GRAND RAPIDS, Mich. — It happened fast and seemingly out of nowhere.
"It was a blur," says Bethany Bratt Patterson. "She wasn't under medical care for any pre-existing conditions."
Bratt Patterson's grandmother was diagnosed on a Sunday. She died four days later.
"Then a few days after that, my grandpa wasn't doing well," she says. "And then he passed just nine days after she did."
Don and Dorothy Bratt's 64 years of marriage ended with COVID-19.
Dorothy was never brought to the hospital before she died, but Don was. The family had to make a difficult choice once he got there.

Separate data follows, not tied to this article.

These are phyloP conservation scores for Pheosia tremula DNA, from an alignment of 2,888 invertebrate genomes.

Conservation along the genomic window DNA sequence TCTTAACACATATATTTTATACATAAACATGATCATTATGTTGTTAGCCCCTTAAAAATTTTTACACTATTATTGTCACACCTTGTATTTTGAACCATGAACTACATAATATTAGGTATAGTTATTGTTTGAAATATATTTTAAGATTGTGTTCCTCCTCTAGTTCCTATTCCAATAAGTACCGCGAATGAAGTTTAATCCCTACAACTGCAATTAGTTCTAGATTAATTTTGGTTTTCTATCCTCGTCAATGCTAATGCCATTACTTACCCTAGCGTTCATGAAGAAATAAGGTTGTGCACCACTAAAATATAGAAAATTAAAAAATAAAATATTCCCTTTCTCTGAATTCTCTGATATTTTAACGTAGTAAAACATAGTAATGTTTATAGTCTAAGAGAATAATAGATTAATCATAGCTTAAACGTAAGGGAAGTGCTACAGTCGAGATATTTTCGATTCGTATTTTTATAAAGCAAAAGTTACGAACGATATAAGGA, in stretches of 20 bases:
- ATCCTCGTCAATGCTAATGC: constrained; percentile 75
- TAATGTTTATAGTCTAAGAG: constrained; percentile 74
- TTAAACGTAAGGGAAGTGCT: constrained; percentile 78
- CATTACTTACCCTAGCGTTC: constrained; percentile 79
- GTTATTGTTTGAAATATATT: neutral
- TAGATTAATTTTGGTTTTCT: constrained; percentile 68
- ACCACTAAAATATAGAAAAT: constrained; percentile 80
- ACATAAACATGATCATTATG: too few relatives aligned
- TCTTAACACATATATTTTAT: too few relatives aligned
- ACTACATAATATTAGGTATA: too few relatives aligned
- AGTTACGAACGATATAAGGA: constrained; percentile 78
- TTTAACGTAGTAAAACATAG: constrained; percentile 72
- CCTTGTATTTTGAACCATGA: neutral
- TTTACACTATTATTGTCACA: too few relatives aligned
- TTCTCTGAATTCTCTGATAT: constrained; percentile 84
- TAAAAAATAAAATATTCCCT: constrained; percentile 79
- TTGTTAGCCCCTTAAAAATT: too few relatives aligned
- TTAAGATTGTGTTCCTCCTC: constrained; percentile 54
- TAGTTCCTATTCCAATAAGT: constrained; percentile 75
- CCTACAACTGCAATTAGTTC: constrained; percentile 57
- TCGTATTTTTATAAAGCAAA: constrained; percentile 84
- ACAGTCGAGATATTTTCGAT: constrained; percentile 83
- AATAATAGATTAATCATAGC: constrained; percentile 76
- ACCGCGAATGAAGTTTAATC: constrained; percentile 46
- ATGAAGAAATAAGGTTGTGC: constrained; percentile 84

"We did have to decide not to opt for a ventilator," explains Bratt Patterson. "He was on oxygen, but we knew if we put him on the ventilator given how bad it was for him, there's probably a younger person that had a better chance of making a full recovery versus him."
Their granddaughter describes them as caring and devoted family members who will be sorely missed. She believes their loving spirit is what the world needs right now.
"Part of their legacy of being loving towards everybody, you know, putting on a mask and taking these measures. It is an act of love," says Bratt Patterson. "It's being selfless and not selfish."
Bratt Patterson and her husband are both currently recovering from COVID themselves. And while she always knew the dangers of the virus, she says it didn't truly hit home until now. With the holidays approaching, she hopes people take a pause before gathering together.
"It's hard to skip a holiday," she says. "It's harder to bury your grandparents or bury a loved one."